Activision’s Patent Gives a Look Into How the Company Can Influence In-Game Purchases
A recently granted patent reveals some of the methods in which Activision might influence players to make some in-game purchases, such as extra weapons or DLC. The patent was originally filed in 2015, but was only granted today. The focus of the patent is “a system and method is provided that drives microtransactions in multiplayer video games.”
The abstract to the patent from USPTO goes into a bit more detail:
The system may include a microtransaction arrange matches to influence game-related purchases. For instance, the system may match a more expert/marquee player with a junior player to encourage the junior player to make game-related purchases of items possessed/used by the marquee player. A junior player may wish to emulate the marquee player by obtaining weapons or other items used by the marquee player.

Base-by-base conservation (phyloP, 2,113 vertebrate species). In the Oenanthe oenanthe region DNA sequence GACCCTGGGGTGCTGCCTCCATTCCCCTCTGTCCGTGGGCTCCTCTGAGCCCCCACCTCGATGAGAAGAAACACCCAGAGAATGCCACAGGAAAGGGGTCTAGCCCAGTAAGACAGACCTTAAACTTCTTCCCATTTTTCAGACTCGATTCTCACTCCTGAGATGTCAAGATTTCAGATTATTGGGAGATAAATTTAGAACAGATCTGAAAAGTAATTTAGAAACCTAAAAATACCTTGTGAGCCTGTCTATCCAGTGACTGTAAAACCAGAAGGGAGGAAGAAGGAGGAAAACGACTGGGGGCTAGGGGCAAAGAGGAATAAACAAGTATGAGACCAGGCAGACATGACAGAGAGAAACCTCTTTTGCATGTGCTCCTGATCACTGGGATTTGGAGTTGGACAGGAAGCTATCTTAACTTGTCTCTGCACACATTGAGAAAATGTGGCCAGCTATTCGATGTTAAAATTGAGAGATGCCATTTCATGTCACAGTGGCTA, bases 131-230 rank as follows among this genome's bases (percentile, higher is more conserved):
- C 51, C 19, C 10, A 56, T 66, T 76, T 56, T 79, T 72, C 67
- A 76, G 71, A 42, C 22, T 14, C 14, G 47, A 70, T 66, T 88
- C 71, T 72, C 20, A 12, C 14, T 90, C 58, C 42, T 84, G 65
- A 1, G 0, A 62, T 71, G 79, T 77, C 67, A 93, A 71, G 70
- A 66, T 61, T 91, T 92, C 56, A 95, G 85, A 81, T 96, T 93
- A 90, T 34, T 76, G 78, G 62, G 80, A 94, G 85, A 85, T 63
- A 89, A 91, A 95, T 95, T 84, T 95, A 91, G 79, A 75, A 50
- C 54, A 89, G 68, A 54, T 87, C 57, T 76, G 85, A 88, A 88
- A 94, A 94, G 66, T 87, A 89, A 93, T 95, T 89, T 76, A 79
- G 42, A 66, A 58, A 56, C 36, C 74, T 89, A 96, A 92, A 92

Essentially what this means is that, Activision will set up a system that will set up multiplayer matches a certain way. Newer players may be matched up with more experienced player that has made some in-game purchases already. Then, the newer players will likely either lose the match or see the veteran player performing better than them, it’ll leave the implication that the newer player can get better by buying those items.
It’s a bit more complicated than this, as the system Activision patented uses multiple factors to determine the match-ups, but the end goal is to help drive additional in-game purchases for Activision.
But, please note that this technology is not currently in any of their games. The Rolling Stone clarifies:
“This was an exploratory patent filed in 2015 by an R&D team working independently from our game studios,” an Activision spokesperson tells Glixel. “It has not been implemented in-game.”
What are your thoughts on Activision’s patent, and in-game purchases in multiplayer games in general?